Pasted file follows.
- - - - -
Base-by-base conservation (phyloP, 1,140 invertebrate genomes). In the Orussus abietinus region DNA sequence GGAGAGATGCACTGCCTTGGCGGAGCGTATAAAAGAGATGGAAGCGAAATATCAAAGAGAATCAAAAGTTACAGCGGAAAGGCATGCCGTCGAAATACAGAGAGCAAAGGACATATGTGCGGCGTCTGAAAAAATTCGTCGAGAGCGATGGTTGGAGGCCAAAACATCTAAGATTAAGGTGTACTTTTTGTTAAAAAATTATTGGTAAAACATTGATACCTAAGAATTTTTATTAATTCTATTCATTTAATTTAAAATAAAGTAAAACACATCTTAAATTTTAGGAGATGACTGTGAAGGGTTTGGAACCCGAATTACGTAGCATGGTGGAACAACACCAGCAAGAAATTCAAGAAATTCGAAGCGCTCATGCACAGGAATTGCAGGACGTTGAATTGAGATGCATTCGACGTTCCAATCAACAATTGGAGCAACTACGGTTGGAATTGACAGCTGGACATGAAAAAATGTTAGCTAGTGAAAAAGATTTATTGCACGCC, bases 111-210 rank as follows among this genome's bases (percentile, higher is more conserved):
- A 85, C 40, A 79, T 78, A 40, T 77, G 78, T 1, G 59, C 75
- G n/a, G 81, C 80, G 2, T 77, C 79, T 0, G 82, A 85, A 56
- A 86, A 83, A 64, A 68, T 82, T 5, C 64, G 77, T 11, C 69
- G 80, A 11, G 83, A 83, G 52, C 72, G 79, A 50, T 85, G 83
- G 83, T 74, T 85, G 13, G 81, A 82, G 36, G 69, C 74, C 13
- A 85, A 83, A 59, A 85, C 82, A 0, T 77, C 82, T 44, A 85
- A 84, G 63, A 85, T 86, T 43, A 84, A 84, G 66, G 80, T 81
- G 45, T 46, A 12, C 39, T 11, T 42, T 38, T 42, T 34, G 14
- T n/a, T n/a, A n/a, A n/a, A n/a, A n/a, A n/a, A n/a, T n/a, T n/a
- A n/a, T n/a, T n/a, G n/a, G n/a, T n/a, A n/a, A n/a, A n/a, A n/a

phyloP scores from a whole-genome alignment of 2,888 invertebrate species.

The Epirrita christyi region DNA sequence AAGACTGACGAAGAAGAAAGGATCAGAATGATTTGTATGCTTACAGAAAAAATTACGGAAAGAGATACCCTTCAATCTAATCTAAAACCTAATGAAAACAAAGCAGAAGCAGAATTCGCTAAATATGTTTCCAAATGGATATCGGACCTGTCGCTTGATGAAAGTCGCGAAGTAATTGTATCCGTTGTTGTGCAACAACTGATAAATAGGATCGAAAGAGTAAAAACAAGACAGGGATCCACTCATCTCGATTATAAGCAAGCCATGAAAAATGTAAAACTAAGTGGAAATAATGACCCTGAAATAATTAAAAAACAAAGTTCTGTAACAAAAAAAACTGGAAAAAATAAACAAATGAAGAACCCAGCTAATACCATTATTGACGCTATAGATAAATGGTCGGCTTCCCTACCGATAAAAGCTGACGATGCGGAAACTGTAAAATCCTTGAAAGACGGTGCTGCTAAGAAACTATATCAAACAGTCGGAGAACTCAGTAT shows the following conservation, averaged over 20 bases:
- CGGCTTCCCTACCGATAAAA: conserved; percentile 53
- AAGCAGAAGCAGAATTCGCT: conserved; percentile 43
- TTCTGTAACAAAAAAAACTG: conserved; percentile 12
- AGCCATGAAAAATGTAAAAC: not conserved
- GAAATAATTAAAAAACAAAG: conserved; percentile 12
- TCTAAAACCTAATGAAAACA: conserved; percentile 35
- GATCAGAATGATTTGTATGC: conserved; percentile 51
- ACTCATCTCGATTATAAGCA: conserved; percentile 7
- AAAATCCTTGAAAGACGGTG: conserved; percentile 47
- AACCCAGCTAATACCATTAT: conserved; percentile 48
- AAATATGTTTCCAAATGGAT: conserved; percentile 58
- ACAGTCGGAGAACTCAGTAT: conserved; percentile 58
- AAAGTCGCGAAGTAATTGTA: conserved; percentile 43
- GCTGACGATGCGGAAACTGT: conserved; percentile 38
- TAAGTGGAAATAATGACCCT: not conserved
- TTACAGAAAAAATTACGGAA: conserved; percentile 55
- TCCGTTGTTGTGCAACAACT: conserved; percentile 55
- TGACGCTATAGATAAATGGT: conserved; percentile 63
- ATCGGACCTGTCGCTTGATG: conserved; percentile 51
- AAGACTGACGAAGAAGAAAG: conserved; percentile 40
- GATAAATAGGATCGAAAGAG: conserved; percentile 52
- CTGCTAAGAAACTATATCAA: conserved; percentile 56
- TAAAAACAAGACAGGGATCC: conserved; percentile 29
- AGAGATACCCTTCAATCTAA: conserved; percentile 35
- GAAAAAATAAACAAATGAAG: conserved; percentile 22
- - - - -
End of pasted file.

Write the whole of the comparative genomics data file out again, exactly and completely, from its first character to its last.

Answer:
Base-by-base conservation (phyloP, 1,140 invertebrate genomes). In the Orussus abietinus region DNA sequence GGAGAGATGCACTGCCTTGGCGGAGCGTATAAAAGAGATGGAAGCGAAATATCAAAGAGAATCAAAAGTTACAGCGGAAAGGCATGCCGTCGAAATACAGAGAGCAAAGGACATATGTGCGGCGTCTGAAAAAATTCGTCGAGAGCGATGGTTGGAGGCCAAAACATCTAAGATTAAGGTGTACTTTTTGTTAAAAAATTATTGGTAAAACATTGATACCTAAGAATTTTTATTAATTCTATTCATTTAATTTAAAATAAAGTAAAACACATCTTAAATTTTAGGAGATGACTGTGAAGGGTTTGGAACCCGAATTACGTAGCATGGTGGAACAACACCAGCAAGAAATTCAAGAAATTCGAAGCGCTCATGCACAGGAATTGCAGGACGTTGAATTGAGATGCATTCGACGTTCCAATCAACAATTGGAGCAACTACGGTTGGAATTGACAGCTGGACATGAAAAAATGTTAGCTAGTGAAAAAGATTTATTGCACGCC, bases 111-210 rank as follows among this genome's bases (percentile, higher is more conserved):
- A 85, C 40, A 79, T 78, A 40, T 77, G 78, T 1, G 59, C 75
- G n/a, G 81, C 80, G 2, T 77, C 79, T 0, G 82, A 85, A 56
- A 86, A 83, A 64, A 68, T 82, T 5, C 64, G 77, T 11, C 69
- G 80, A 11, G 83, A 83, G 52, C 72, G 79, A 50, T 85, G 83
- G 83, T 74, T 85, G 13, G 81, A 82, G 36, G 69, C 74, C 13
- A 85, A 83, A 59, A 85, C 82, A 0, T 77, C 82, T 44, A 85
- A 84, G 63, A 85, T 86, T 43, A 84, A 84, G 66, G 80, T 81
- G 45, T 46, A 12, C 39, T 11, T 42, T 38, T 42, T 34, G 14
- T n/a, T n/a, A n/a, A n/a, A n/a, A n/a, A n/a, A n/a, T n/a, T n/a
- A n/a, T n/a, T n/a, G n/a, G n/a, T n/a, A n/a, A n/a, A n/a, A n/a

phyloP scores from a whole-genome alignment of 2,888 invertebrate species.

The Epirrita christyi region DNA sequence AAGACTGACGAAGAAGAAAGGATCAGAATGATTTGTATGCTTACAGAAAAAATTACGGAAAGAGATACCCTTCAATCTAATCTAAAACCTAATGAAAACAAAGCAGAAGCAGAATTCGCTAAATATGTTTCCAAATGGATATCGGACCTGTCGCTTGATGAAAGTCGCGAAGTAATTGTATCCGTTGTTGTGCAACAACTGATAAATAGGATCGAAAGAGTAAAAACAAGACAGGGATCCACTCATCTCGATTATAAGCAAGCCATGAAAAATGTAAAACTAAGTGGAAATAATGACCCTGAAATAATTAAAAAACAAAGTTCTGTAACAAAAAAAACTGGAAAAAATAAACAAATGAAGAACCCAGCTAATACCATTATTGACGCTATAGATAAATGGTCGGCTTCCCTACCGATAAAAGCTGACGATGCGGAAACTGTAAAATCCTTGAAAGACGGTGCTGCTAAGAAACTATATCAAACAGTCGGAGAACTCAGTAT shows the following conservation, averaged over 20 bases:
- CGGCTTCCCTACCGATAAAA: conserved; percentile 53
- AAGCAGAAGCAGAATTCGCT: conserved; percentile 43
- TTCTGTAACAAAAAAAACTG: conserved; percentile 12
- AGCCATGAAAAATGTAAAAC: not conserved
- GAAATAATTAAAAAACAAAG: conserved; percentile 12
- TCTAAAACCTAATGAAAACA: conserved; percentile 35
- GATCAGAATGATTTGTATGC: conserved; percentile 51
- ACTCATCTCGATTATAAGCA: conserved; percentile 7
- AAAATCCTTGAAAGACGGTG: conserved; percentile 47
- AACCCAGCTAATACCATTAT: conserved; percentile 48
- AAATATGTTTCCAAATGGAT: conserved; percentile 58
- ACAGTCGGAGAACTCAGTAT: conserved; percentile 58
- AAAGTCGCGAAGTAATTGTA: conserved; percentile 43
- GCTGACGATGCGGAAACTGT: conserved; percentile 38
- TAAGTGGAAATAATGACCCT: not conserved
- TTACAGAAAAAATTACGGAA: conserved; percentile 55
- TCCGTTGTTGTGCAACAACT: conserved; percentile 55
- TGACGCTATAGATAAATGGT: conserved; percentile 63
- ATCGGACCTGTCGCTTGATG: conserved; percentile 51
- AAGACTGACGAAGAAGAAAG: conserved; percentile 40
- GATAAATAGGATCGAAAGAG: conserved; percentile 52
- CTGCTAAGAAACTATATCAA: conserved; percentile 56
- TAAAAACAAGACAGGGATCC: conserved; percentile 29
- AGAGATACCCTTCAATCTAA: conserved; percentile 35
- GAAAAAATAAACAAATGAAG: conserved; percentile 22